Launching rockets into space takes a lot of fuel and costs a lot of money. Will a theoretical plan to use lasers to beam enough energy to launch things into space ever take off?
It's easy to forget that space is far away—low earth orbits don't even begin until you get about 100 miles from the surface of the earth, and a geostationary orbit is 22,000 miles straight up. Getting there is hard—to do it, the Space Shuttle's 37 million horsepower main engines accelerate it to 17,000 miles per hour. When it comes to satellites, the cheapest way to get them into space is to use the same towering rockets that were perfected for the Apollo missions. They combine liquid hydrogen with liquid oxygen, and blammo: A sustained explosion carries your cargo skyward.
These traditional chemical rockets have hit a wall: Currently, it costs about $10,000 a pound to get something into orbit. For a large communications satellite on the order of 5 tons, that's more than a $100 million in launch costs alone. That amount hasn't changed in decades. Companies like Elon Musk's SpaceX claim they'll be able to launch satellites for $1,000 a pound just by streamlining operations—basically, replacing government red tape with ruthless entrepreneurial efficiency—but there are no near-term technological breakthroughs that promise to fundamentally change how we get things away from the pull of Earth's gravity.
One radical solution to the problem is to leave most of the energy-containing stuff required to get a rocket into space on the ground. Ninety percent of the weight of a rocket on a launch pad is fuel, after all, leaving only a tiny sliver of usable mass left over for cargo. The notion, first proposed in 1972 by inventor Arthur Kantrowitz, is called beamed energy. The idea is simple: A massive power plant on the surface of the Earth sends energy to a rocket via an improbably huge laser or "maser"—which operates on the same principle as a laser, but involves microwaves.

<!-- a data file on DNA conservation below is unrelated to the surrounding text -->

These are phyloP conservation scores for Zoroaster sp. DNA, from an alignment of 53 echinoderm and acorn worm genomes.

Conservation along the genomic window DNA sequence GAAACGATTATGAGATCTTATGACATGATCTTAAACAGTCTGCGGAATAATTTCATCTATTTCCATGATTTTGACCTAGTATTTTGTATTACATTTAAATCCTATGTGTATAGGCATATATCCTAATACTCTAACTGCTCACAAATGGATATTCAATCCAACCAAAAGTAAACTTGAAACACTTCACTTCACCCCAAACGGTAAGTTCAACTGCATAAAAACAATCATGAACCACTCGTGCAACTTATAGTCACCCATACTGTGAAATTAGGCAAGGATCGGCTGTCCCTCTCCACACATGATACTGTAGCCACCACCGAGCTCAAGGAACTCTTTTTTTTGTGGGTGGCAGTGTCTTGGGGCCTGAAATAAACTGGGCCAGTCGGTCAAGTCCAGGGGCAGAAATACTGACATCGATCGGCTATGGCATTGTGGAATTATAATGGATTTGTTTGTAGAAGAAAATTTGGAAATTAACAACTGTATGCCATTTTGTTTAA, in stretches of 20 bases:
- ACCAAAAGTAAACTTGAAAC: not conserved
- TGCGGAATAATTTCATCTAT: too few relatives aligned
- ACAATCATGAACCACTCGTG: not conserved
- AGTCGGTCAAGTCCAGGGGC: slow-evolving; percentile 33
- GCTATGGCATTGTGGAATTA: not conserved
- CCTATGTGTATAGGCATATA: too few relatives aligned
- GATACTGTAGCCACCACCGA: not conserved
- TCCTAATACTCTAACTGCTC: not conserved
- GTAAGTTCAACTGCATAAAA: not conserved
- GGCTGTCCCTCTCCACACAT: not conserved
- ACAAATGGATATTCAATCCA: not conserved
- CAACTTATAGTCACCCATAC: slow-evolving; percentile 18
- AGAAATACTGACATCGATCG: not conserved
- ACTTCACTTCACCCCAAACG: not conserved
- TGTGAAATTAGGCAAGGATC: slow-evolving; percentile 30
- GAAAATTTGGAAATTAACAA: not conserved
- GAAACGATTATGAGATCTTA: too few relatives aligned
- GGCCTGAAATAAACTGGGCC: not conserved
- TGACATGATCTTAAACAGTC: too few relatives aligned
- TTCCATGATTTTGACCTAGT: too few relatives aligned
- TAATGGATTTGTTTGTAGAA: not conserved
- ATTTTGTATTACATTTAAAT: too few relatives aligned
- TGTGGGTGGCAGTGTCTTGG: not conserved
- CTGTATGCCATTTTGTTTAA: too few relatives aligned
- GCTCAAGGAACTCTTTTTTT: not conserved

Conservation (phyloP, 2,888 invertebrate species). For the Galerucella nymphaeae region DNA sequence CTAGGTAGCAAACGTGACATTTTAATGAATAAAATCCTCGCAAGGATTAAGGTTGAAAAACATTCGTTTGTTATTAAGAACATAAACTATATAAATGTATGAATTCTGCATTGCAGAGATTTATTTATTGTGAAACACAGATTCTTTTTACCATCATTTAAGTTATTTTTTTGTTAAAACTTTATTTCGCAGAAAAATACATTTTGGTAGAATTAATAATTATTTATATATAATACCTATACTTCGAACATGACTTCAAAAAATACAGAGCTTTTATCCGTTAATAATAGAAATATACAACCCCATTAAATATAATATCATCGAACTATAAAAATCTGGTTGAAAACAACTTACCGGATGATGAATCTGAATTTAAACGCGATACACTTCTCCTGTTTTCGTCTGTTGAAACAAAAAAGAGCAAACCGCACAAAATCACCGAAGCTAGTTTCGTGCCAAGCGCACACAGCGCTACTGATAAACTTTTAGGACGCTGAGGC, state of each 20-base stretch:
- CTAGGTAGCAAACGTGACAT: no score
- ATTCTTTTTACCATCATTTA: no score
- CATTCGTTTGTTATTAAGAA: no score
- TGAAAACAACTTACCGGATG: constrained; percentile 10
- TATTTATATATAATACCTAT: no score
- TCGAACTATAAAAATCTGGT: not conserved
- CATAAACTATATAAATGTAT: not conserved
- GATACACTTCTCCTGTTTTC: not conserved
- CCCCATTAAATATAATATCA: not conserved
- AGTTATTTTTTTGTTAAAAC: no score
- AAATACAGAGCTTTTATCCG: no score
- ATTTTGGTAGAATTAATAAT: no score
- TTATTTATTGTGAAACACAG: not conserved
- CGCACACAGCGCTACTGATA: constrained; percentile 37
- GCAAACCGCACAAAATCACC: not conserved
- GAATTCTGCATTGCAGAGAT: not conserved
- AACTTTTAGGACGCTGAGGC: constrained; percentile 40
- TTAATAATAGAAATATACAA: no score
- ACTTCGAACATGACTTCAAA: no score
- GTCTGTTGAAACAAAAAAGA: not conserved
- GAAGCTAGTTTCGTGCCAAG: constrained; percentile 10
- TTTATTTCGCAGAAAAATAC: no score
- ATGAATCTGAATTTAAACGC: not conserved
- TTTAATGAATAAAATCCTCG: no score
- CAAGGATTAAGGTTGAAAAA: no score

A ground-based energy beam of sufficient power aimed at a rocket of the right composition could allow it to heat a supply of onboard hydrogen to a temperature of 2,500 degrees kelvin, hot enough to shoot out its nozzles with sufficient power to boost the vehicle into space. Alternately, the bottom of the rocket could consists of a chunk of metal that would be vaporized by a pulsed laser, creating a cloud of gas that is then super-heated by a second laser pulse, thrusting the rocket skyward.
A series of small-scale experiments with models over the past 20 years have demonstrate what rocket scientists like Alexander Bruccoleri of MIT already know: "There's nothing in the laws of physics that prohibit this from working."
The only real barrier is motivation on the part of NASA or some other deep-pocketed patron, a situation that is unlikely to change in the near future, according to historian of technology Jonathan Coopersmith: "The basic problem that the beamed energy people have is that [traditional] rocketry works."
Proponents of beamed energy argue that, despite our entrenched dependence on traditional rockets and the high costs of developing alternatives—one paper estimated that it would take billions of dollars to develop a successful beamed energy platform—once we have them, these rockets could reduce the cost of getting things into orbit by a factor of 100. The world launches about 20 satellites a year into space, but that's spread across multiple space agencies. Let's say the Russians, who are responsible for about half of all space launches (many of them manned) decide to invest in this technology; they might be able to recoup their investment within 10 to 20 years.